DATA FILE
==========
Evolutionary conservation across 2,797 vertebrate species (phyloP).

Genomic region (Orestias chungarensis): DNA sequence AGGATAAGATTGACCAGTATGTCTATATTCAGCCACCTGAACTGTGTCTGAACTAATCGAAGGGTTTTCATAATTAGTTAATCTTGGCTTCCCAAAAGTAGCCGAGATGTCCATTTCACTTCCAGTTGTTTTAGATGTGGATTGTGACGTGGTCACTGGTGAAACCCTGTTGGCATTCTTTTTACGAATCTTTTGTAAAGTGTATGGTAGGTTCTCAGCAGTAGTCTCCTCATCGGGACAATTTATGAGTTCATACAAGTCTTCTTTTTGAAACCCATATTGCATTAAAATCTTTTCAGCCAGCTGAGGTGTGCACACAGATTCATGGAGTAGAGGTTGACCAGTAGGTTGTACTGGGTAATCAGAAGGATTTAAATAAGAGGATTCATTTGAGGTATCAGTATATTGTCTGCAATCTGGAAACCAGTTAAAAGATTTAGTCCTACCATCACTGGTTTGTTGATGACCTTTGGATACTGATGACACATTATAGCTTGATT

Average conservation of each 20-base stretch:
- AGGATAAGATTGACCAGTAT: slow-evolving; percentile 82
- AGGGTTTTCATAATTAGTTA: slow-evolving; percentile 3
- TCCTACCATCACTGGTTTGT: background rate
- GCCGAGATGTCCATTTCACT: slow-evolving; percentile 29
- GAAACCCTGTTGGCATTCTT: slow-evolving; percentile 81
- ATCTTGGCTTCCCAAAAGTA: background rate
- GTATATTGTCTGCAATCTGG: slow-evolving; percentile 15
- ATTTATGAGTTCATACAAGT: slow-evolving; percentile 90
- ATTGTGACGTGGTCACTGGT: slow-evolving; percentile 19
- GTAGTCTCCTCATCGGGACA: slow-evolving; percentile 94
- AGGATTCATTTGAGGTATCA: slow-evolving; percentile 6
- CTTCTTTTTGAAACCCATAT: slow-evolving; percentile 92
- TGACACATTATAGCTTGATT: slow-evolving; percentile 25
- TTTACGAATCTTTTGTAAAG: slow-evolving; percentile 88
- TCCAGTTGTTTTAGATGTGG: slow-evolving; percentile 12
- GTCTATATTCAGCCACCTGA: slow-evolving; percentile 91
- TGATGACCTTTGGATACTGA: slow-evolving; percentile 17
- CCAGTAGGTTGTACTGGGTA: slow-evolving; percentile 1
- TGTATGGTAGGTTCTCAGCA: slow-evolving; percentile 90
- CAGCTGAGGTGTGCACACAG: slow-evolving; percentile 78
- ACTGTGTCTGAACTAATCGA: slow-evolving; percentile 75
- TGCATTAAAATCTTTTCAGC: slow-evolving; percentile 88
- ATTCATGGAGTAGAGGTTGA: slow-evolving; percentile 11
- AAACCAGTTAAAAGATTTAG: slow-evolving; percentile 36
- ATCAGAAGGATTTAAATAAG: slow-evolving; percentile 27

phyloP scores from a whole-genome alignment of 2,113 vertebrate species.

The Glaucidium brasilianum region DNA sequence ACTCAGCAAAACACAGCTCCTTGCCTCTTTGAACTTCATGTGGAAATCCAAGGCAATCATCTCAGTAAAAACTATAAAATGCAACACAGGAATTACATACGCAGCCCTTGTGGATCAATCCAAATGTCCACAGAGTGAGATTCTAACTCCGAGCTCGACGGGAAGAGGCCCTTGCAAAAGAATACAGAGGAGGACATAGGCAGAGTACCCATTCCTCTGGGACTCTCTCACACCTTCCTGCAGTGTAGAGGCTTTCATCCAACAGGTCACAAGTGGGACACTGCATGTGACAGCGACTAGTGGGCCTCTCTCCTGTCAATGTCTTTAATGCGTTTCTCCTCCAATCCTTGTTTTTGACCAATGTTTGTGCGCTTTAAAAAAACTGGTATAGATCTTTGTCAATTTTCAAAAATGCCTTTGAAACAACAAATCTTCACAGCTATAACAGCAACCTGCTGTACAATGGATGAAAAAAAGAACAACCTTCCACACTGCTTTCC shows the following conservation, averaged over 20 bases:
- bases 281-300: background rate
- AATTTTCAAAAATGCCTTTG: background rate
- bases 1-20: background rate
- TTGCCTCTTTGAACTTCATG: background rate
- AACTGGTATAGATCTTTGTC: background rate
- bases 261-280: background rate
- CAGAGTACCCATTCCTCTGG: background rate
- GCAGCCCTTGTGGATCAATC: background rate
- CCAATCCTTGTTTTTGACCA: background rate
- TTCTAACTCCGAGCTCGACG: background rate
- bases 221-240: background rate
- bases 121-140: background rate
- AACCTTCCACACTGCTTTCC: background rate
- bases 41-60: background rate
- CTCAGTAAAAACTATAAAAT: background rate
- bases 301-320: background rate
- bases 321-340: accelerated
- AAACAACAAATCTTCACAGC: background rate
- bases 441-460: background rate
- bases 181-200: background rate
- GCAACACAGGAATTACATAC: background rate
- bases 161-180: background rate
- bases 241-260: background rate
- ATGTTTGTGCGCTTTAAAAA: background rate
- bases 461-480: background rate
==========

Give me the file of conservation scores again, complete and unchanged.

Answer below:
Evolutionary conservation across 2,797 vertebrate species (phyloP).

Genomic region (Orestias chungarensis): DNA sequence AGGATAAGATTGACCAGTATGTCTATATTCAGCCACCTGAACTGTGTCTGAACTAATCGAAGGGTTTTCATAATTAGTTAATCTTGGCTTCCCAAAAGTAGCCGAGATGTCCATTTCACTTCCAGTTGTTTTAGATGTGGATTGTGACGTGGTCACTGGTGAAACCCTGTTGGCATTCTTTTTACGAATCTTTTGTAAAGTGTATGGTAGGTTCTCAGCAGTAGTCTCCTCATCGGGACAATTTATGAGTTCATACAAGTCTTCTTTTTGAAACCCATATTGCATTAAAATCTTTTCAGCCAGCTGAGGTGTGCACACAGATTCATGGAGTAGAGGTTGACCAGTAGGTTGTACTGGGTAATCAGAAGGATTTAAATAAGAGGATTCATTTGAGGTATCAGTATATTGTCTGCAATCTGGAAACCAGTTAAAAGATTTAGTCCTACCATCACTGGTTTGTTGATGACCTTTGGATACTGATGACACATTATAGCTTGATT

Average conservation of each 20-base stretch:
- AGGATAAGATTGACCAGTAT: slow-evolving; percentile 82
- AGGGTTTTCATAATTAGTTA: slow-evolving; percentile 3
- TCCTACCATCACTGGTTTGT: background rate
- GCCGAGATGTCCATTTCACT: slow-evolving; percentile 29
- GAAACCCTGTTGGCATTCTT: slow-evolving; percentile 81
- ATCTTGGCTTCCCAAAAGTA: background rate
- GTATATTGTCTGCAATCTGG: slow-evolving; percentile 15
- ATTTATGAGTTCATACAAGT: slow-evolving; percentile 90
- ATTGTGACGTGGTCACTGGT: slow-evolving; percentile 19
- GTAGTCTCCTCATCGGGACA: slow-evolving; percentile 94
- AGGATTCATTTGAGGTATCA: slow-evolving; percentile 6
- CTTCTTTTTGAAACCCATAT: slow-evolving; percentile 92
- TGACACATTATAGCTTGATT: slow-evolving; percentile 25
- TTTACGAATCTTTTGTAAAG: slow-evolving; percentile 88
- TCCAGTTGTTTTAGATGTGG: slow-evolving; percentile 12
- GTCTATATTCAGCCACCTGA: slow-evolving; percentile 91
- TGATGACCTTTGGATACTGA: slow-evolving; percentile 17
- CCAGTAGGTTGTACTGGGTA: slow-evolving; percentile 1
- TGTATGGTAGGTTCTCAGCA: slow-evolving; percentile 90
- CAGCTGAGGTGTGCACACAG: slow-evolving; percentile 78
- ACTGTGTCTGAACTAATCGA: slow-evolving; percentile 75
- TGCATTAAAATCTTTTCAGC: slow-evolving; percentile 88
- ATTCATGGAGTAGAGGTTGA: slow-evolving; percentile 11
- AAACCAGTTAAAAGATTTAG: slow-evolving; percentile 36
- ATCAGAAGGATTTAAATAAG: slow-evolving; percentile 27

phyloP scores from a whole-genome alignment of 2,113 vertebrate species.

The Glaucidium brasilianum region DNA sequence ACTCAGCAAAACACAGCTCCTTGCCTCTTTGAACTTCATGTGGAAATCCAAGGCAATCATCTCAGTAAAAACTATAAAATGCAACACAGGAATTACATACGCAGCCCTTGTGGATCAATCCAAATGTCCACAGAGTGAGATTCTAACTCCGAGCTCGACGGGAAGAGGCCCTTGCAAAAGAATACAGAGGAGGACATAGGCAGAGTACCCATTCCTCTGGGACTCTCTCACACCTTCCTGCAGTGTAGAGGCTTTCATCCAACAGGTCACAAGTGGGACACTGCATGTGACAGCGACTAGTGGGCCTCTCTCCTGTCAATGTCTTTAATGCGTTTCTCCTCCAATCCTTGTTTTTGACCAATGTTTGTGCGCTTTAAAAAAACTGGTATAGATCTTTGTCAATTTTCAAAAATGCCTTTGAAACAACAAATCTTCACAGCTATAACAGCAACCTGCTGTACAATGGATGAAAAAAAGAACAACCTTCCACACTGCTTTCC shows the following conservation, averaged over 20 bases:
- bases 281-300: background rate
- AATTTTCAAAAATGCCTTTG: background rate
- bases 1-20: background rate
- TTGCCTCTTTGAACTTCATG: background rate
- AACTGGTATAGATCTTTGTC: background rate
- bases 261-280: background rate
- CAGAGTACCCATTCCTCTGG: background rate
- GCAGCCCTTGTGGATCAATC: background rate
- CCAATCCTTGTTTTTGACCA: background rate
- TTCTAACTCCGAGCTCGACG: background rate
- bases 221-240: background rate
- bases 121-140: background rate
- AACCTTCCACACTGCTTTCC: background rate
- bases 41-60: background rate
- CTCAGTAAAAACTATAAAAT: background rate
- bases 301-320: background rate
- bases 321-340: accelerated
- AAACAACAAATCTTCACAGC: background rate
- bases 441-460: background rate
- bases 181-200: background rate
- GCAACACAGGAATTACATAC: background rate
- bases 161-180: background rate
- bases 241-260: background rate
- ATGTTTGTGCGCTTTAAAAA: background rate
- bases 461-480: background rate